This week on the People’s Guide to Publishing podcast, we talked with Jess Driscoll about her sweet new book, The Magic of Pockets: Why Your Clothes Don’t Have Good Pockets and How to Fix That. We had a great conversation about traditional and underground publishing (Jess is a longtime zinester, blogger, and multi-media creator), what it was like working together (including some solid advice for coming up with and pitching a book idea), and of course our many and big feelings about pockets in clothes! Below the video, you can read the answers to some more questions Jess kindly answered for us, plus her original pitch that sold us on the book.
What inspired you to write your book?
In August 2018, I made a zine every day, and one of them was called, Thanks, it has pockets!, titled after a viral tweet about how femmes compliment each other’s clothes. It was a tiny, messy guide to how to sew pockets into your clothes, and I always thought I might go back and make it a longer zine. Then in September 2018, I visited Portland and the Microcosm store, and I immediately recognised that the zine could be a book, and it might belong on those shelves.
What was it like to publish with Microcosm?
It felt like working on a project with friends. I met Elly and Joe in 2019, and it just confirmed to me that I wanted to publish a book with Microcosm. I’m a teacher in my daily life and a DIY kinda person at heart; I was already writing instructional zines. Elly was a great editor, always there with gentle nudging reminders and helpful suggestions for this first time author.
What was the submission/query process like for you?
I have been thinking about publishing since I was a teenager, so I’ve read every book and website about the querying process. But the submission guidelines on Microcosm’s website were so comprehensive and clear that I just followed them exactly. I workshopped the pitch with my two closest friends, then sent it in. I woke up the next morning to an enthusiastic acceptance!
Do you still have your original query to us? Are you willing to share it?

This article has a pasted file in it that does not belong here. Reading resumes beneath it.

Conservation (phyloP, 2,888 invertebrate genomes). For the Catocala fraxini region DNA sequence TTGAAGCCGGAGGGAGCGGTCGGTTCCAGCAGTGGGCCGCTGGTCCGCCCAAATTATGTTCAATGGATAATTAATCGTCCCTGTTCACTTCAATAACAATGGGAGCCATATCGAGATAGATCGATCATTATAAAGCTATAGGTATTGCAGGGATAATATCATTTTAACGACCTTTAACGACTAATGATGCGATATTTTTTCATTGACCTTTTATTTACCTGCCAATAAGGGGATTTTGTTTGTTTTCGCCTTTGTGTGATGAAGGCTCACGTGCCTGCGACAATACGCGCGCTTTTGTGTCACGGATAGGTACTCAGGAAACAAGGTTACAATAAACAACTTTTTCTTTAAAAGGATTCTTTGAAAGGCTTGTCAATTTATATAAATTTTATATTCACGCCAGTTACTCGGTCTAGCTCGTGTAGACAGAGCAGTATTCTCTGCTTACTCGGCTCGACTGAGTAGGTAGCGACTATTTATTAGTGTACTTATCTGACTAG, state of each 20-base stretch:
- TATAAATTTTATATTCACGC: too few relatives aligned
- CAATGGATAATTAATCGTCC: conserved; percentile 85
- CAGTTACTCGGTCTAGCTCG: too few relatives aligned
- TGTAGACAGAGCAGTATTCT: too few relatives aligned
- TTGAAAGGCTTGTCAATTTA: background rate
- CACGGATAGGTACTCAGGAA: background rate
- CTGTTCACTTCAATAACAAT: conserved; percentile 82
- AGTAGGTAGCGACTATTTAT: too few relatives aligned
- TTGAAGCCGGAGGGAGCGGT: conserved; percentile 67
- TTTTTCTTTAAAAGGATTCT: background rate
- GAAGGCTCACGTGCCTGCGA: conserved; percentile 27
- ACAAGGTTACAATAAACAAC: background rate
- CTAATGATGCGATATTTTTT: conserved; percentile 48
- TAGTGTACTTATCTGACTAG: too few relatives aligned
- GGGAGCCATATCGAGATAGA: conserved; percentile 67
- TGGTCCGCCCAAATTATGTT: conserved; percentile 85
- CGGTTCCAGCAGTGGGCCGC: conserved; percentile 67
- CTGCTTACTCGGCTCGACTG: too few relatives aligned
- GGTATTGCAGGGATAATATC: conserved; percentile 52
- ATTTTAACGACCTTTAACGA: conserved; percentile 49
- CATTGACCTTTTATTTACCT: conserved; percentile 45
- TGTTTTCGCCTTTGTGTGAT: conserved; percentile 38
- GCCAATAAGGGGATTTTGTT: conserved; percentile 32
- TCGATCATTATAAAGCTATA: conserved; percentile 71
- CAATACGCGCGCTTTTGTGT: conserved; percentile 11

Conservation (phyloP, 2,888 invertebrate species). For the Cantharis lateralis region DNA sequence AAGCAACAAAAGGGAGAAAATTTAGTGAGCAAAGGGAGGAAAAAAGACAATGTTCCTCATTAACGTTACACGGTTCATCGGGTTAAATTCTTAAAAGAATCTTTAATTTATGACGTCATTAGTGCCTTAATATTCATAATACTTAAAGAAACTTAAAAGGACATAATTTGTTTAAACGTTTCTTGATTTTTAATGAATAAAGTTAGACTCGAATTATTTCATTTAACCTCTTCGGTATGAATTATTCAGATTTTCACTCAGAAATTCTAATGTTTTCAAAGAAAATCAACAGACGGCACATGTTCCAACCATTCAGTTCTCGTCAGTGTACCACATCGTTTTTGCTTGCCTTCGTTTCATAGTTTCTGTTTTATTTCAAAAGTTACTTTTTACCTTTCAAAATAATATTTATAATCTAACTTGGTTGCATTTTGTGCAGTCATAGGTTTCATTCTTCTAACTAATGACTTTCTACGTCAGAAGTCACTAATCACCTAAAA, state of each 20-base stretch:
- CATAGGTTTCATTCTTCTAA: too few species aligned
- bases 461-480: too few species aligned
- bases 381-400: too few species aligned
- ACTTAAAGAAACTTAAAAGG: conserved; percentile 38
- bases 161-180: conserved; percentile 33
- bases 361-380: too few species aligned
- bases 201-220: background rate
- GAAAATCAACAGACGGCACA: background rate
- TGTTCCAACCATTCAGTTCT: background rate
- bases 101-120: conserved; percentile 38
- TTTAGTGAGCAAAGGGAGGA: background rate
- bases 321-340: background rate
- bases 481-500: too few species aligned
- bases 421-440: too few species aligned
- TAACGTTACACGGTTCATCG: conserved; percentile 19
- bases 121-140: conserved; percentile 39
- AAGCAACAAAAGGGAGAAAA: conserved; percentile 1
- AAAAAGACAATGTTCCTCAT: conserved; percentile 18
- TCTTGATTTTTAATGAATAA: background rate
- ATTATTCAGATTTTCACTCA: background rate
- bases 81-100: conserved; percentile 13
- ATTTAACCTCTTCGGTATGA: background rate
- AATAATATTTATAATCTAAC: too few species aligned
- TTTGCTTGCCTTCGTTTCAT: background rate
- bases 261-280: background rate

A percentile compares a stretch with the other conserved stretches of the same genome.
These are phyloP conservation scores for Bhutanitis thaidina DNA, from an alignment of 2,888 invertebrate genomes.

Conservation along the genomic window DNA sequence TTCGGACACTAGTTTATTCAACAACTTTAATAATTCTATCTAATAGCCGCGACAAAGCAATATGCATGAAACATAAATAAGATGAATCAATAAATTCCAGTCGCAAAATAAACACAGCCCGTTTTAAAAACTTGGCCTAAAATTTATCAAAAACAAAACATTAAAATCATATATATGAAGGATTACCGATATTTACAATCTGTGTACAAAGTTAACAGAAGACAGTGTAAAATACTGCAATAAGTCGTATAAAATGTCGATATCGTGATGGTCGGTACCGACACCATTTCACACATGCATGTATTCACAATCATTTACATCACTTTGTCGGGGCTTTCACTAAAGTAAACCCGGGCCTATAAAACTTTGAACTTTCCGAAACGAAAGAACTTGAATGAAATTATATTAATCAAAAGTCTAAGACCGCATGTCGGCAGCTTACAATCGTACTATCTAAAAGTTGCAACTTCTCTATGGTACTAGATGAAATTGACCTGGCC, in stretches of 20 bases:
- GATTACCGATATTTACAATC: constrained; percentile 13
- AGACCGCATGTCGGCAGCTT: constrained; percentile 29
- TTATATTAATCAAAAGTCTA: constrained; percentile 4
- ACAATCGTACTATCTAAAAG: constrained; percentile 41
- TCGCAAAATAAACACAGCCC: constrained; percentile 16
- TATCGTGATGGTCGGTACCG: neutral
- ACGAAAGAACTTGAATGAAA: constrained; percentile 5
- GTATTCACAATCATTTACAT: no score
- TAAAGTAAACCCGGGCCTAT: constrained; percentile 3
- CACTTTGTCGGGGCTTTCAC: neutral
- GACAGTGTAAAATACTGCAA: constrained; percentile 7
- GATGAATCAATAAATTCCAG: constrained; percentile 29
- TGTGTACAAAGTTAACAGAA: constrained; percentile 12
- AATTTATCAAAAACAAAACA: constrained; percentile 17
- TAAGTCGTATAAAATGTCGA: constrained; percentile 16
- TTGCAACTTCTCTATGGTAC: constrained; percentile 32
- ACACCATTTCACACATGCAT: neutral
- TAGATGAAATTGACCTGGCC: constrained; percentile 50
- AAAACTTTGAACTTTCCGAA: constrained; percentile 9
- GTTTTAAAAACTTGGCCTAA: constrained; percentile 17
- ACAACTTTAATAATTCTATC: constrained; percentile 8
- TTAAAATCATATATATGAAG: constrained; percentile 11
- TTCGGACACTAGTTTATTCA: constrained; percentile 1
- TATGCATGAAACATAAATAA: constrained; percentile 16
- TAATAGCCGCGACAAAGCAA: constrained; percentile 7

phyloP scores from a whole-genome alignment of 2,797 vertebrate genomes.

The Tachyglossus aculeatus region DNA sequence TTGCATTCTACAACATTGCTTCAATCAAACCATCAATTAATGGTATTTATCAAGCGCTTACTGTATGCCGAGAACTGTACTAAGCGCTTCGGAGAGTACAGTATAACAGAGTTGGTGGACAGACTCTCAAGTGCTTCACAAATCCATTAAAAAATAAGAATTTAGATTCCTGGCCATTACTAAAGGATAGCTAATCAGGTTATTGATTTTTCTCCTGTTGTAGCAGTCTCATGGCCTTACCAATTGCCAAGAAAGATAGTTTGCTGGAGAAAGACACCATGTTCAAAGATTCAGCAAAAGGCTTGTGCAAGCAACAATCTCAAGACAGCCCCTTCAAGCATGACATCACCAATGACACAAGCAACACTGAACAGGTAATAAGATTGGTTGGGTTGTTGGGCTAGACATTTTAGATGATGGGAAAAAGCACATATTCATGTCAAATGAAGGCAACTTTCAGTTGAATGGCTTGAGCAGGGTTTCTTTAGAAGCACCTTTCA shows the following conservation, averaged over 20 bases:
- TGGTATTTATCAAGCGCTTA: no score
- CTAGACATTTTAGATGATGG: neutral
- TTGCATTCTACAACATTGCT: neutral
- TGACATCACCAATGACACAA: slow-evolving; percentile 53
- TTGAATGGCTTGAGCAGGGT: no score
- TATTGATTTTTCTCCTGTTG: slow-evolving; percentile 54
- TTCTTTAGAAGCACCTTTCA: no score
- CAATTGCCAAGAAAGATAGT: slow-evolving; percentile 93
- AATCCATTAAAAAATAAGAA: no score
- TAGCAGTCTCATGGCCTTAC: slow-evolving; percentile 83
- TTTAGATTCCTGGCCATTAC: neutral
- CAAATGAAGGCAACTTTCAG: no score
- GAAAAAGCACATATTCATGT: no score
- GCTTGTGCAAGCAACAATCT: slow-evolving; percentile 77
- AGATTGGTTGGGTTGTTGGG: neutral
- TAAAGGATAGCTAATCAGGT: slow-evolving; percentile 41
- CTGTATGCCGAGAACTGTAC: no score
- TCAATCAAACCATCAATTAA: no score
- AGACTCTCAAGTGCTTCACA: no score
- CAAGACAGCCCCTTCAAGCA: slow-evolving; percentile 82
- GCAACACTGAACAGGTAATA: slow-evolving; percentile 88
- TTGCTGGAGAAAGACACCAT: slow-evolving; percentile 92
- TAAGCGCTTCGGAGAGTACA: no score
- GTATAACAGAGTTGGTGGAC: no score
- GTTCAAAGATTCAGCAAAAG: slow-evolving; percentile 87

Yep! Here it is:
Thanks, It Has Pockets! How to Alter Your Clothes and Cut Down Capitalism is do-it-yourself guide for sewing pockets into store-bought, pre-made clothing, the kind that never seems to come with pockets built-in. While many sewing books teach by guiding students through the construction of an entire garment, this book has a tight focus for those who don’t want to sew their whole wardrobe, who simply want to learn a skill to make life a little better. This book is a practical guide to a single alteration that makes a big difference.
Thanks, It Has Pockets! fits among Microcosom’s DIY titles, like Fix Your Clothes, Bread of the Resistance, and Honing Your Craft.
Thanks, It Has Pockets! How to Alter Your Clothes and Cut Down Capitalism contains step-by-step instructions and line drawings to sew six simple pockets, along with suggested alterations to give the reader freedom to create exactly the pockets their wardrobe needs, while sidebar essays and lists teach a short history of pockets. All of these projects can be sewn by beginners, and most can be made by hand, no machine required.[note: Jess’s original pitch included an annotated table of contents which was excellent but we’re not sharing it here because it’s also very long!)
What else have you written?
In another lifetime, I thought I might fiction, but for the last five years, my focus has been nonfiction and zines. Most of them are free to download on itch.io. This year, I started making zines on a livestream so the audience can watch me write and do layout and follow the whole process. As someone who has been blogging since 2001, I enjoy seeing works in progress as much as the finished product.
What are you currently reading?
After a long few years of not having the attention span for books, I’ve been trying to read again. Currently, I’m in the middle of Four Thousand Weeks by Oliver Burkeman and Easy Beauty by Chloé Cooper Jones, and I’m rereading Animal Farm by George Orwell because I’m teaching it.
What’s the best book you read in the last year?
Wintering: The Power of Rest and Retreat in Difficult Times by Katherine May. I started a year ago after reading a Charlie Warzel article which referenced it. Even though Wintering was written before the pandemic, it’s the perfect pandemic book, about seasons and cycles and quiet living. I picked it back up again in the spring of 2022 and finished it, like the universe knew exactly what I needed at that moment.
What’s next for you?
I haven’t pitched my next book yet, but I’m thinking a lot about living alone, how life changes with the seasons, and boredom.
Where can people find you online?
Jessdriscoll.com is my website, and I write a regular newsletter, which will be the best place to connect with me going forward. I’m feeling burned out on social media (again), and I’d love nothing more than to spend the next year reading and writing and hiking rather than spending time on someone else’s platform.
Any in-person events coming up soon?
I would love to do some events! But it just isn’t safe yet. The pandemic isn’t over. I was sick in February 2020, and this year, I’ve been dealing with a chronic fatigue like I’ve never felt before. And then I got Covid in September. But I’ve been planning some videos for my YouTube channel, and I’m available for your podcast!